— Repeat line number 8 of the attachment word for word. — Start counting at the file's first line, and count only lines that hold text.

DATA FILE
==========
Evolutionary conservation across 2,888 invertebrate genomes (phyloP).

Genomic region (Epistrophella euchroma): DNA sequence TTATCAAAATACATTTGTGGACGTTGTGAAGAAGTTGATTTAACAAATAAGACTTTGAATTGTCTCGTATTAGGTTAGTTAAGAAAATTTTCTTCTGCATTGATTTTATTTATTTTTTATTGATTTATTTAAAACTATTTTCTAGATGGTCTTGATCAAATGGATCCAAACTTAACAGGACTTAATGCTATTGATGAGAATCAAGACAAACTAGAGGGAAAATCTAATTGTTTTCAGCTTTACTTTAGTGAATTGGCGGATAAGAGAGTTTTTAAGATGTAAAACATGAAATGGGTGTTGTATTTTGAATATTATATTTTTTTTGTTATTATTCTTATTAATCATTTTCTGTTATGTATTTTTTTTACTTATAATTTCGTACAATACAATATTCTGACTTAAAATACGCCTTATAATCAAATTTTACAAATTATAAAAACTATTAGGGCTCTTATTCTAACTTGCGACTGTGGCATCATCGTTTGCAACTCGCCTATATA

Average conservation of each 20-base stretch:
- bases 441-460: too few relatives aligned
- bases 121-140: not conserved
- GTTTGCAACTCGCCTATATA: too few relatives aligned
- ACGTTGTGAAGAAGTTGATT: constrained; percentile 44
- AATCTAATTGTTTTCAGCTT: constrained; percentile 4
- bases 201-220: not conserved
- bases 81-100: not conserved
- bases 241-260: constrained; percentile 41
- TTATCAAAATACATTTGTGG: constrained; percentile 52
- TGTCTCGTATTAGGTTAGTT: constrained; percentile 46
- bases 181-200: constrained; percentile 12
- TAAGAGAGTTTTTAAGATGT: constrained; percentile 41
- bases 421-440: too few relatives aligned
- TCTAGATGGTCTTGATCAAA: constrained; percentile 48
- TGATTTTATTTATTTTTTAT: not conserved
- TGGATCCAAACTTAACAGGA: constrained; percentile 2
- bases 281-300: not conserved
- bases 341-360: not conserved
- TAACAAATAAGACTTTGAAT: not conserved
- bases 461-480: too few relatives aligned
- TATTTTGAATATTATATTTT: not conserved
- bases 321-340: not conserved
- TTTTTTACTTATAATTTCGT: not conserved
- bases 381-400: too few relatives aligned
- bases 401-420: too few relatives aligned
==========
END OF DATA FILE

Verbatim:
- AATCTAATTGTTTTCAGCTT: constrained; percentile 4